After the Trent Bridge Test ended in a deserved victory for India and a welter of media and blog comment about the antics of both sides I decided to take a few days to let the dust settle before commenting about what went on. On Friday, however, The Times published a piece by Simon Barnes (link below) which summed up just about everything I wanted to say.

The incident with the jellybeans received more attention than it deserved (such as the perenially barking Charles Colvile saying on Sky that 'in years to come this will be known as the jellybean Test match') but it was symptomatic of the attitude that leads England players and coaching staff to embrace a culture that values and encourages the abuse of opponents as a valid means of playing the game, apparently for no very good reason other than that Australian sides have often done it. So what. I didn't like it when Shane Warne and, less subtly, Glenn McGrath were doing it, but they did have the advantage of being able to play the game a bit better than any of England's current players. It's a culture that fails to respect opponents and, more fundamentally, fails to respect the game. They don't realise that the game is bigger, much bigger, than any of them, and its fundamentals require respect; when someone else is batting the pitch is their territory. Don't encroach on it, don't try and tamper with it, don't scatter sweets on it.

The same is true of posturing idiots like Matt Prior, who despite still being wet behind the ears in Test cricket persists in telling people how tough it is. Matt, you've done pretty well so far in your six Tests, but you'd be better off trying to get your keeping up to scratch rather than trying to show people how hard you are. A middle stump knocked several yards back by an RP Singh inswinger looks much the same no matter how tough you are.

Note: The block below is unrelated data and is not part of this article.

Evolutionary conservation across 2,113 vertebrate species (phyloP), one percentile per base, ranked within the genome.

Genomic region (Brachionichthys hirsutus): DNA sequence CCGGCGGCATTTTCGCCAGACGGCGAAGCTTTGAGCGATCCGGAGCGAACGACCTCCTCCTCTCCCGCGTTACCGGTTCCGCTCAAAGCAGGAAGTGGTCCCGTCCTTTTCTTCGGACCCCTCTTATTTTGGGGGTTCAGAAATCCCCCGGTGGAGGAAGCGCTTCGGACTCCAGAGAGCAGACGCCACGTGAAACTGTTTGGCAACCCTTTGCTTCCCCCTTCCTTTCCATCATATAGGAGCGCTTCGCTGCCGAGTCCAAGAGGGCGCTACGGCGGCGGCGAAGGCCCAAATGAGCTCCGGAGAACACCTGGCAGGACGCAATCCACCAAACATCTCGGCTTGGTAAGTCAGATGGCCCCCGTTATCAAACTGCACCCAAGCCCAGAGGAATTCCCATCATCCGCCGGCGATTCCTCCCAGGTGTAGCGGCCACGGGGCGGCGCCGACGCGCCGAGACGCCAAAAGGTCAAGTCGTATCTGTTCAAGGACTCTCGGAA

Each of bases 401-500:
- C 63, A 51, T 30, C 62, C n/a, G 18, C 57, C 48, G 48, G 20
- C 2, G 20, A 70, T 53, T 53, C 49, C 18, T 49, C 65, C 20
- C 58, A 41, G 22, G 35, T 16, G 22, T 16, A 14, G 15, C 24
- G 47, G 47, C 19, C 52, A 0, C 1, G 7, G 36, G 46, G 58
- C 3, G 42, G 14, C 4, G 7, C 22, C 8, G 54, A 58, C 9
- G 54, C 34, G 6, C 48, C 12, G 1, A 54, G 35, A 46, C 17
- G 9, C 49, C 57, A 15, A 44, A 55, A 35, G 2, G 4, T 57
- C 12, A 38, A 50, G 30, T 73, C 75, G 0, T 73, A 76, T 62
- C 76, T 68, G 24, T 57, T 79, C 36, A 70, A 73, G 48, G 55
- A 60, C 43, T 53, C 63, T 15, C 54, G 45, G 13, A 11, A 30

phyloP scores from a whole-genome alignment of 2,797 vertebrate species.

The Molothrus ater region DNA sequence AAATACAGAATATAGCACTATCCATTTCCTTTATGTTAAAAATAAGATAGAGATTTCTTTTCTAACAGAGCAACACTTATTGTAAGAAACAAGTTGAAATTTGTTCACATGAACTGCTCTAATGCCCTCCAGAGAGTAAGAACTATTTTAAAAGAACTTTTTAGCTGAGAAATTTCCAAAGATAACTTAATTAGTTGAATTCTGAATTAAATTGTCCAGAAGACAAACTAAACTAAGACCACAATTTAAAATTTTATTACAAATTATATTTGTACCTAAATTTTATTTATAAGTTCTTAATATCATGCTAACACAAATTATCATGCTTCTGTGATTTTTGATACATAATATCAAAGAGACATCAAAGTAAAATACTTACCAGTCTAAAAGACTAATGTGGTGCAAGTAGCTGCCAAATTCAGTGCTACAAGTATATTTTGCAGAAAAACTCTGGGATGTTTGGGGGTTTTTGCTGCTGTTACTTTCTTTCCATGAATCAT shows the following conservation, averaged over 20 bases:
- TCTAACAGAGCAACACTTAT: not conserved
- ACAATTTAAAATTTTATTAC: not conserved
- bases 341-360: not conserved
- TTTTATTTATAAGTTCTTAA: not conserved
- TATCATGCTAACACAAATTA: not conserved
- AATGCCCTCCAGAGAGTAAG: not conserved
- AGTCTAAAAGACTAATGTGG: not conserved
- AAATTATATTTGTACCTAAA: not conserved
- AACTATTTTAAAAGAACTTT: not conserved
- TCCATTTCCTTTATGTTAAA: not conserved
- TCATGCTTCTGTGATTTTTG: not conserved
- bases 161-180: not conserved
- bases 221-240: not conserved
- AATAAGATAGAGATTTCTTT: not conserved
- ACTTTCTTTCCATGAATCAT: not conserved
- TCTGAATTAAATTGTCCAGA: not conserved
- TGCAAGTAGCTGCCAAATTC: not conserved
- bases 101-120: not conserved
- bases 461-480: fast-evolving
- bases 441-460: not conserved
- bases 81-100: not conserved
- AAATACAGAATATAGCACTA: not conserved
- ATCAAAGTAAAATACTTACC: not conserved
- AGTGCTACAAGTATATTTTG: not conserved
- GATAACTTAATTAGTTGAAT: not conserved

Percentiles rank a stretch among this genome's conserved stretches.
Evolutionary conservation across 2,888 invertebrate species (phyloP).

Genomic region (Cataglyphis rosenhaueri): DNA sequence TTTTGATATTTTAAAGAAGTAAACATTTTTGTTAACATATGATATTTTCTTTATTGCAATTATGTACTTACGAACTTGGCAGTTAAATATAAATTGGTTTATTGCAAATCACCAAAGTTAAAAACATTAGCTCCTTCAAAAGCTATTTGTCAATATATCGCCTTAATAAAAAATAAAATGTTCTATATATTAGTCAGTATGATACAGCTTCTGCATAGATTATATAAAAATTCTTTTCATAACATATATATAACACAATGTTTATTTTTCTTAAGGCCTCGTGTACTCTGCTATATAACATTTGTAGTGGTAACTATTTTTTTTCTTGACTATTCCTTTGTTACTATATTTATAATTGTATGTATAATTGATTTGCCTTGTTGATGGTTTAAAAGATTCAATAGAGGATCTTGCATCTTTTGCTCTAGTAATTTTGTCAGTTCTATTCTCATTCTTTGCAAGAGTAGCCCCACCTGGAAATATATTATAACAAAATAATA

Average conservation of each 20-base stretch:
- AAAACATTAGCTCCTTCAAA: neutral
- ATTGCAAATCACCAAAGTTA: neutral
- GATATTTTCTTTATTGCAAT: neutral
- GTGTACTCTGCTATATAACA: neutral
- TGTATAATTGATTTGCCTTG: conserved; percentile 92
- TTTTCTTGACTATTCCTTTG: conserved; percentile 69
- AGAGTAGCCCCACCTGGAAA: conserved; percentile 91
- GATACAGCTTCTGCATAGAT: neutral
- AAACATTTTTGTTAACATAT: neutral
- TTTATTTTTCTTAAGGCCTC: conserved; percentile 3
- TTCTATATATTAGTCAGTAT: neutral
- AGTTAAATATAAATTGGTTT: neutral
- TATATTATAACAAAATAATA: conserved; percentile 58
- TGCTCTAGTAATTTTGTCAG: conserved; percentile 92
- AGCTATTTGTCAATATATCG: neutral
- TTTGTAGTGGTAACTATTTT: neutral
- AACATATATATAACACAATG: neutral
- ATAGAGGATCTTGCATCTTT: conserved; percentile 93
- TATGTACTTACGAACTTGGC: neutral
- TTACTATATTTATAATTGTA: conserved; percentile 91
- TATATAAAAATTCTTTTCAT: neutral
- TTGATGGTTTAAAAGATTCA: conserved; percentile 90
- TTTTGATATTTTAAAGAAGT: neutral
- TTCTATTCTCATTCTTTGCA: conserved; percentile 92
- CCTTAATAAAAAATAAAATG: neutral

Peter Moores has made a good start as England coach, but I was very disappointed with his response to what happened at Nottingham, paying little heed to the jellybeans and then suggesting that the stump microphones need to be turned down so that his players can say whatever they want without anybody off the field being able to tell how stupid and inane they are.

Of course, India, and especially Sreesanth, were also guilty of lowering the tone. After his decision to make shoulder-to-shoulder contact with Michael Vaughan and the bouncer which he bowled at Paul Collingwood from several yards down the pitch, he was fortunate to escape with a match fee deduction. I think a one-match suspension would have been more appropriate. The comments of Collingwood himself after the Jimmy Anderson-Runako Morton incident showed that he was unaware that if there's one thing that cricket definitely isn't, it's a physical contact game. If Sreesanth is under a similar misconception he needs to be shown that he's very, very wrong.

The history of Test cricket is littered with players who started their careers well but took their eye off the ball and disappeared from view as soon as they arrived.

That's something that Prior and Sreesanth would do well to remember.

The Simon Barnes article is here.

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